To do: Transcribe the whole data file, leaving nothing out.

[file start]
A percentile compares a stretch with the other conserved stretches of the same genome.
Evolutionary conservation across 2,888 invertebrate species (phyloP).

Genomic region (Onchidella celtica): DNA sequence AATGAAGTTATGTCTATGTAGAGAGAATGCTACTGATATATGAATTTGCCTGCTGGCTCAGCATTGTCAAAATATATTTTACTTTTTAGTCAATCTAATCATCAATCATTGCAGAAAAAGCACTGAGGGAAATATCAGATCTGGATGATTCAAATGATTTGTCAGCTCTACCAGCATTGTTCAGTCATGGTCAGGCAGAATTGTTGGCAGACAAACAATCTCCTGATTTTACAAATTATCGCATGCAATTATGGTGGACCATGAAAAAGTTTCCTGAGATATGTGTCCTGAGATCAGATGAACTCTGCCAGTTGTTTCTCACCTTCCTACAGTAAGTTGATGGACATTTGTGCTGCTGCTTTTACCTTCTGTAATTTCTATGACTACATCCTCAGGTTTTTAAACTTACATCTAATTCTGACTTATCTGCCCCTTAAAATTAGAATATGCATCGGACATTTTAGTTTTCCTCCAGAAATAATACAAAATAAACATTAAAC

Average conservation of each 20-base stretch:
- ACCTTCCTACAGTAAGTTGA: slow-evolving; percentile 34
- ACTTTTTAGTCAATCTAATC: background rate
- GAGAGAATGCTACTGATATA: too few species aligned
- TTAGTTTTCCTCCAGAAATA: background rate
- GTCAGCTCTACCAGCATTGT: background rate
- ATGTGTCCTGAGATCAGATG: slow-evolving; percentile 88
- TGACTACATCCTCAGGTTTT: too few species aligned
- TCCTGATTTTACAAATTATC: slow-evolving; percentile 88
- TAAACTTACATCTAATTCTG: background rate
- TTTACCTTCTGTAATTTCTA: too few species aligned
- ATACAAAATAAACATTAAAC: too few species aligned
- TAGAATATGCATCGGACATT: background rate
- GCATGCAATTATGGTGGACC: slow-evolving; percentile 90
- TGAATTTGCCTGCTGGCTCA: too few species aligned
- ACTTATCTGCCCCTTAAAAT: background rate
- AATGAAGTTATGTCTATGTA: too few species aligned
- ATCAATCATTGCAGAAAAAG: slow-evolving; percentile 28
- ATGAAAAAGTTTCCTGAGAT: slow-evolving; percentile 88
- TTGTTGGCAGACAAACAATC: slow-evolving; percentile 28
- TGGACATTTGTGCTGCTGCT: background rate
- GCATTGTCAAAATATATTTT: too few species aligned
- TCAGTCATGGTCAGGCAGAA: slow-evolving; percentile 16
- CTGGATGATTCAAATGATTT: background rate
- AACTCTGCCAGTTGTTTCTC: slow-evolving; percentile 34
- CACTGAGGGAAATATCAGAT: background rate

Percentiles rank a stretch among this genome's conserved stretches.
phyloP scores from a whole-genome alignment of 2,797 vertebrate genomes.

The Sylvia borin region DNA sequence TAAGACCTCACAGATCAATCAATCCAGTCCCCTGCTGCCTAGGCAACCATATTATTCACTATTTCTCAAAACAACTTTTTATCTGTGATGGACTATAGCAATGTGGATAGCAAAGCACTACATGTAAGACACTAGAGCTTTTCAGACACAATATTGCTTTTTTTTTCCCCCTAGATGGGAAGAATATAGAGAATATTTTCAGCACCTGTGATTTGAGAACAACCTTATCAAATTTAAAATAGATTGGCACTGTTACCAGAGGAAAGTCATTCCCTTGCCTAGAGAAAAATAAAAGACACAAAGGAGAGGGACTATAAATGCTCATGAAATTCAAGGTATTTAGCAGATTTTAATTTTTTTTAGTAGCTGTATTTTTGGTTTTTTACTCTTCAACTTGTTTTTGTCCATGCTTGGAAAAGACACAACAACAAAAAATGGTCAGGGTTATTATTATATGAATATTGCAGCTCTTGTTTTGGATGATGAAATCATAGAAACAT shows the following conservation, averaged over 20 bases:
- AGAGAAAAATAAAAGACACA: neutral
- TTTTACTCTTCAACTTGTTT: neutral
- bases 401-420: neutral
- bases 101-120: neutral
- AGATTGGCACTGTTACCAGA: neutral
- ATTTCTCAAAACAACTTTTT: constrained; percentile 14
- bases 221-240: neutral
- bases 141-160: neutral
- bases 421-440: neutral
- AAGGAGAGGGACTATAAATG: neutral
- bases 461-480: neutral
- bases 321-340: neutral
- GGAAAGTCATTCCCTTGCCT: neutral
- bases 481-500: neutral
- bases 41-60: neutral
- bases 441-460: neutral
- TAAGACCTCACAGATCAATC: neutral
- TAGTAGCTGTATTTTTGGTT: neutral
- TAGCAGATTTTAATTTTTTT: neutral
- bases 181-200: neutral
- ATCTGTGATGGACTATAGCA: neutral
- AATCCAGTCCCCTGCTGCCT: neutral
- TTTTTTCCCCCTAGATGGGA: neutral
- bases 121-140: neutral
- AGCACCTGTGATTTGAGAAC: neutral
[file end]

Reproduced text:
A percentile compares a stretch with the other conserved stretches of the same genome.
Evolutionary conservation across 2,888 invertebrate species (phyloP).

Genomic region (Onchidella celtica): DNA sequence AATGAAGTTATGTCTATGTAGAGAGAATGCTACTGATATATGAATTTGCCTGCTGGCTCAGCATTGTCAAAATATATTTTACTTTTTAGTCAATCTAATCATCAATCATTGCAGAAAAAGCACTGAGGGAAATATCAGATCTGGATGATTCAAATGATTTGTCAGCTCTACCAGCATTGTTCAGTCATGGTCAGGCAGAATTGTTGGCAGACAAACAATCTCCTGATTTTACAAATTATCGCATGCAATTATGGTGGACCATGAAAAAGTTTCCTGAGATATGTGTCCTGAGATCAGATGAACTCTGCCAGTTGTTTCTCACCTTCCTACAGTAAGTTGATGGACATTTGTGCTGCTGCTTTTACCTTCTGTAATTTCTATGACTACATCCTCAGGTTTTTAAACTTACATCTAATTCTGACTTATCTGCCCCTTAAAATTAGAATATGCATCGGACATTTTAGTTTTCCTCCAGAAATAATACAAAATAAACATTAAAC

Average conservation of each 20-base stretch:
- ACCTTCCTACAGTAAGTTGA: slow-evolving; percentile 34
- ACTTTTTAGTCAATCTAATC: background rate
- GAGAGAATGCTACTGATATA: too few species aligned
- TTAGTTTTCCTCCAGAAATA: background rate
- GTCAGCTCTACCAGCATTGT: background rate
- ATGTGTCCTGAGATCAGATG: slow-evolving; percentile 88
- TGACTACATCCTCAGGTTTT: too few species aligned
- TCCTGATTTTACAAATTATC: slow-evolving; percentile 88
- TAAACTTACATCTAATTCTG: background rate
- TTTACCTTCTGTAATTTCTA: too few species aligned
- ATACAAAATAAACATTAAAC: too few species aligned
- TAGAATATGCATCGGACATT: background rate
- GCATGCAATTATGGTGGACC: slow-evolving; percentile 90
- TGAATTTGCCTGCTGGCTCA: too few species aligned
- ACTTATCTGCCCCTTAAAAT: background rate
- AATGAAGTTATGTCTATGTA: too few species aligned
- ATCAATCATTGCAGAAAAAG: slow-evolving; percentile 28
- ATGAAAAAGTTTCCTGAGAT: slow-evolving; percentile 88
- TTGTTGGCAGACAAACAATC: slow-evolving; percentile 28
- TGGACATTTGTGCTGCTGCT: background rate
- GCATTGTCAAAATATATTTT: too few species aligned
- TCAGTCATGGTCAGGCAGAA: slow-evolving; percentile 16
- CTGGATGATTCAAATGATTT: background rate
- AACTCTGCCAGTTGTTTCTC: slow-evolving; percentile 34
- CACTGAGGGAAATATCAGAT: background rate

Percentiles rank a stretch among this genome's conserved stretches.
phyloP scores from a whole-genome alignment of 2,797 vertebrate genomes.

The Sylvia borin region DNA sequence TAAGACCTCACAGATCAATCAATCCAGTCCCCTGCTGCCTAGGCAACCATATTATTCACTATTTCTCAAAACAACTTTTTATCTGTGATGGACTATAGCAATGTGGATAGCAAAGCACTACATGTAAGACACTAGAGCTTTTCAGACACAATATTGCTTTTTTTTTCCCCCTAGATGGGAAGAATATAGAGAATATTTTCAGCACCTGTGATTTGAGAACAACCTTATCAAATTTAAAATAGATTGGCACTGTTACCAGAGGAAAGTCATTCCCTTGCCTAGAGAAAAATAAAAGACACAAAGGAGAGGGACTATAAATGCTCATGAAATTCAAGGTATTTAGCAGATTTTAATTTTTTTTAGTAGCTGTATTTTTGGTTTTTTACTCTTCAACTTGTTTTTGTCCATGCTTGGAAAAGACACAACAACAAAAAATGGTCAGGGTTATTATTATATGAATATTGCAGCTCTTGTTTTGGATGATGAAATCATAGAAACAT shows the following conservation, averaged over 20 bases:
- AGAGAAAAATAAAAGACACA: neutral
- TTTTACTCTTCAACTTGTTT: neutral
- bases 401-420: neutral
- bases 101-120: neutral
- AGATTGGCACTGTTACCAGA: neutral
- ATTTCTCAAAACAACTTTTT: constrained; percentile 14
- bases 221-240: neutral
- bases 141-160: neutral
- bases 421-440: neutral
- AAGGAGAGGGACTATAAATG: neutral
- bases 461-480: neutral
- bases 321-340: neutral
- GGAAAGTCATTCCCTTGCCT: neutral
- bases 481-500: neutral
- bases 41-60: neutral
- bases 441-460: neutral
- TAAGACCTCACAGATCAATC: neutral
- TAGTAGCTGTATTTTTGGTT: neutral
- TAGCAGATTTTAATTTTTTT: neutral
- bases 181-200: neutral
- ATCTGTGATGGACTATAGCA: neutral
- AATCCAGTCCCCTGCTGCCT: neutral
- TTTTTTCCCCCTAGATGGGA: neutral
- bases 121-140: neutral
- AGCACCTGTGATTTGAGAAC: neutral